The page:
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Indonesian religious strife includes damage, threats to Baptist churches


WASHINGTON (BP)–Rioters in Jakarta, Indonesia, threw stones and damaged the windows of the Baptist church in Grogol, burned a car belonging to the church and beat up a church guard in the Nov. 22 rioting in which 13 churches were damaged and burned and at least six people were killed.
Additional news from the Grogol church, however, was not available Nov. 24.
Baptist leaders from Indonesia who sent a report to the Baptist World Alliance meanwhile described terrifying encounters with the rioters who twice approached Calvary Baptist Church in Jakarta and the offices of the Union of Indonesian Baptist Churches.
According to the leaders, the mob approached the church in downtown Jakarta and said they came to burn it. They told the Baptist leaders that two Muslim leaders had died that day and they were there to avenge that death. Earlier that afternoon, they had damaged a Pentecostal church nearby and burned two church cars.
Guards, people who live in the area and other church leaders who were guarding the building persuaded them to leave. When they returned later that evening, military personnel who by this time were guarding the church and nearby union offices dispersed the crowd.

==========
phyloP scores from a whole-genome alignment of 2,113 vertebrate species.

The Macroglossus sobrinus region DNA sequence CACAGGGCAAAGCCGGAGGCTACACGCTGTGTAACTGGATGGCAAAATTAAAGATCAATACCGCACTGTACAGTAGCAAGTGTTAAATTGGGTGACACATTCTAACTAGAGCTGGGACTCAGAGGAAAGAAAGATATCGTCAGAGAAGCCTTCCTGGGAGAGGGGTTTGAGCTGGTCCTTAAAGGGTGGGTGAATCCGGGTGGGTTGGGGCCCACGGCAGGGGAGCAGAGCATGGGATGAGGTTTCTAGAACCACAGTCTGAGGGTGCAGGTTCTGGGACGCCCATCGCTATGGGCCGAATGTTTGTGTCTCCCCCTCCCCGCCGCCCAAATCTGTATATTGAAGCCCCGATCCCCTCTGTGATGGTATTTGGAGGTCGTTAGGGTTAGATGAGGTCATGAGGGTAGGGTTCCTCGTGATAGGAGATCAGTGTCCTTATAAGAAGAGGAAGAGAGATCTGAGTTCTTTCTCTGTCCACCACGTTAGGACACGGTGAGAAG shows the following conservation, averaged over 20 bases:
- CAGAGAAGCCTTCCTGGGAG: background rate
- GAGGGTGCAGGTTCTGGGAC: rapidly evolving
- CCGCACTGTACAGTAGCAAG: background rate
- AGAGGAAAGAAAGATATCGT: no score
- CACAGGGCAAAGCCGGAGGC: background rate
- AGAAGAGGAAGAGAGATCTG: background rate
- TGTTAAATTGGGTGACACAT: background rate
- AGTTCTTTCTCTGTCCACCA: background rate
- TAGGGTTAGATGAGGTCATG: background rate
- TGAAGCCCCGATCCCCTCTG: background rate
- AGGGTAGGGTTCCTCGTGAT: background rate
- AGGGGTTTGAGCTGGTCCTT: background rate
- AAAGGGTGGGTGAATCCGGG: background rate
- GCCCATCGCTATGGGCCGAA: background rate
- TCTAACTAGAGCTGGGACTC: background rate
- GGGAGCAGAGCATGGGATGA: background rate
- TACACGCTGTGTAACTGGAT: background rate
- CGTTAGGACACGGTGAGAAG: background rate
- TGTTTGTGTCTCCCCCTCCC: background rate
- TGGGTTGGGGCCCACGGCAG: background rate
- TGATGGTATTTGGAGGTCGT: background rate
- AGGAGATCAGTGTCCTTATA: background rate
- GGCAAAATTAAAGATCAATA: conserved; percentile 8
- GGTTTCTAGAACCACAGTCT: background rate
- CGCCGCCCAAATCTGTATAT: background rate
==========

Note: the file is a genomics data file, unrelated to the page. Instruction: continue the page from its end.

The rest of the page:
“It was just like war,” one leader said, “We did not dare stay inside our homes. We turned off all the lights in the homes and went outside and it was pitch dark. We also took down all of the signs that identified the church, school and office buildings.”
“Please pray for us,” said one Indonesian Baptist leader. “We do not know what will happen to our country.”
According to another source, the religious rioting is not being done by students but by “the average person in the street,” who has been hit the hardest by the downturn in Indonesia’s economic fortunes. Since many of the businesses are run by Christians, and these are usually wealthier ethnic Chinese, this has sparked a backlash against them by the mostly Muslim Indonesians.
Last May, BWA leaders held meetings at Calvary Baptist Church on the day the student uprising began which led to the fall of President Suharto. Just after the BWA team left the hotel across from the church where they stayed, rioters threw stones and damaged the hotel windows. Military guards then protected the hotel.
Denton Lotz, general secretary of the BWA said, “Tragic and false rumors have caused hysterical reactions among uninformed youth. Let us pray for our Baptist brothers and sisters who in patience and love seek full religious freedom. Worldwide Baptists must make known their concern for religious tolerance and peace to their government leaders. We send our love and prayers to those of our members suffering in Jesus’ name.”

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  • Wendy Ryan